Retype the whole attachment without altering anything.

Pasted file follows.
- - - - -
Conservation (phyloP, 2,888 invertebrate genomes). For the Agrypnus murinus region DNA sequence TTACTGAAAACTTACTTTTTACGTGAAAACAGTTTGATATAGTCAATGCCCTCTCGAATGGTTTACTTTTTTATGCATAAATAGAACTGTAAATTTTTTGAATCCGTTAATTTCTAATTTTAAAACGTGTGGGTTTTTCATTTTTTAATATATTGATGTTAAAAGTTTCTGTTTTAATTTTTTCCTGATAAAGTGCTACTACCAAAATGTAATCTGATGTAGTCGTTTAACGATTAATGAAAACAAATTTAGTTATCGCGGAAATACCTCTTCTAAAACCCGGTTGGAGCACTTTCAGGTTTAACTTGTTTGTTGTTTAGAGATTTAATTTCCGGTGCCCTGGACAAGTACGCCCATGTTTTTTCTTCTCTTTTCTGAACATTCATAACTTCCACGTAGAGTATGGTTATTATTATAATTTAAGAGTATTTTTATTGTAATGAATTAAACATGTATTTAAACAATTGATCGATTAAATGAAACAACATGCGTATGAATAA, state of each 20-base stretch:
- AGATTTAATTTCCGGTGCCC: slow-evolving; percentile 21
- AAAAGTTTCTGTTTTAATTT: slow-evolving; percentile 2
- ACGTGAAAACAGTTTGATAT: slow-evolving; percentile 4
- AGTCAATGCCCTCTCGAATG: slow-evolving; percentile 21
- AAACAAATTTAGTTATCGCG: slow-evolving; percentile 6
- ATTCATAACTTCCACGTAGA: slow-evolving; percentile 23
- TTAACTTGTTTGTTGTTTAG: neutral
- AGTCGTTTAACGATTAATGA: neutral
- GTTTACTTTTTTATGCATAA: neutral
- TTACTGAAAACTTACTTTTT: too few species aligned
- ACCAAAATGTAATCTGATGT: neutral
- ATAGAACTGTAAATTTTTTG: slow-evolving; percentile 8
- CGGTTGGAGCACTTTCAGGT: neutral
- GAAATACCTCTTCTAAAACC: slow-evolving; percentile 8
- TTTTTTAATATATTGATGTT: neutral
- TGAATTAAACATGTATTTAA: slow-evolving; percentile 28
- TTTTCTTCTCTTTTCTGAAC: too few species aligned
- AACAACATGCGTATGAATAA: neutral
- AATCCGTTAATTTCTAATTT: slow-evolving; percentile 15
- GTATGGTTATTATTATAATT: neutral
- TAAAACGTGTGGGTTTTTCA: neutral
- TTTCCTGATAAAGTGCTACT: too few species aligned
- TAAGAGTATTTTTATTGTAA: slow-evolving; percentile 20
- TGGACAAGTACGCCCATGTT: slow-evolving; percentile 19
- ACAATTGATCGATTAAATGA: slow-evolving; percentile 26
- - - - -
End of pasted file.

Conservation (phyloP, 2,888 invertebrate genomes). For the Agrypnus murinus region DNA sequence TTACTGAAAACTTACTTTTTACGTGAAAACAGTTTGATATAGTCAATGCCCTCTCGAATGGTTTACTTTTTTATGCATAAATAGAACTGTAAATTTTTTGAATCCGTTAATTTCTAATTTTAAAACGTGTGGGTTTTTCATTTTTTAATATATTGATGTTAAAAGTTTCTGTTTTAATTTTTTCCTGATAAAGTGCTACTACCAAAATGTAATCTGATGTAGTCGTTTAACGATTAATGAAAACAAATTTAGTTATCGCGGAAATACCTCTTCTAAAACCCGGTTGGAGCACTTTCAGGTTTAACTTGTTTGTTGTTTAGAGATTTAATTTCCGGTGCCCTGGACAAGTACGCCCATGTTTTTTCTTCTCTTTTCTGAACATTCATAACTTCCACGTAGAGTATGGTTATTATTATAATTTAAGAGTATTTTTATTGTAATGAATTAAACATGTATTTAAACAATTGATCGATTAAATGAAACAACATGCGTATGAATAA, state of each 20-base stretch:
- AGATTTAATTTCCGGTGCCC: slow-evolving; percentile 21
- AAAAGTTTCTGTTTTAATTT: slow-evolving; percentile 2
- ACGTGAAAACAGTTTGATAT: slow-evolving; percentile 4
- AGTCAATGCCCTCTCGAATG: slow-evolving; percentile 21
- AAACAAATTTAGTTATCGCG: slow-evolving; percentile 6
- ATTCATAACTTCCACGTAGA: slow-evolving; percentile 23
- TTAACTTGTTTGTTGTTTAG: neutral
- AGTCGTTTAACGATTAATGA: neutral
- GTTTACTTTTTTATGCATAA: neutral
- TTACTGAAAACTTACTTTTT: too few species aligned
- ACCAAAATGTAATCTGATGT: neutral
- ATAGAACTGTAAATTTTTTG: slow-evolving; percentile 8
- CGGTTGGAGCACTTTCAGGT: neutral
- GAAATACCTCTTCTAAAACC: slow-evolving; percentile 8
- TTTTTTAATATATTGATGTT: neutral
- TGAATTAAACATGTATTTAA: slow-evolving; percentile 28
- TTTTCTTCTCTTTTCTGAAC: too few species aligned
- AACAACATGCGTATGAATAA: neutral
- AATCCGTTAATTTCTAATTT: slow-evolving; percentile 15
- GTATGGTTATTATTATAATT: neutral
- TAAAACGTGTGGGTTTTTCA: neutral
- TTTCCTGATAAAGTGCTACT: too few species aligned
- TAAGAGTATTTTTATTGTAA: slow-evolving; percentile 20
- TGGACAAGTACGCCCATGTT: slow-evolving; percentile 19
- ACAATTGATCGATTAAATGA: slow-evolving; percentile 26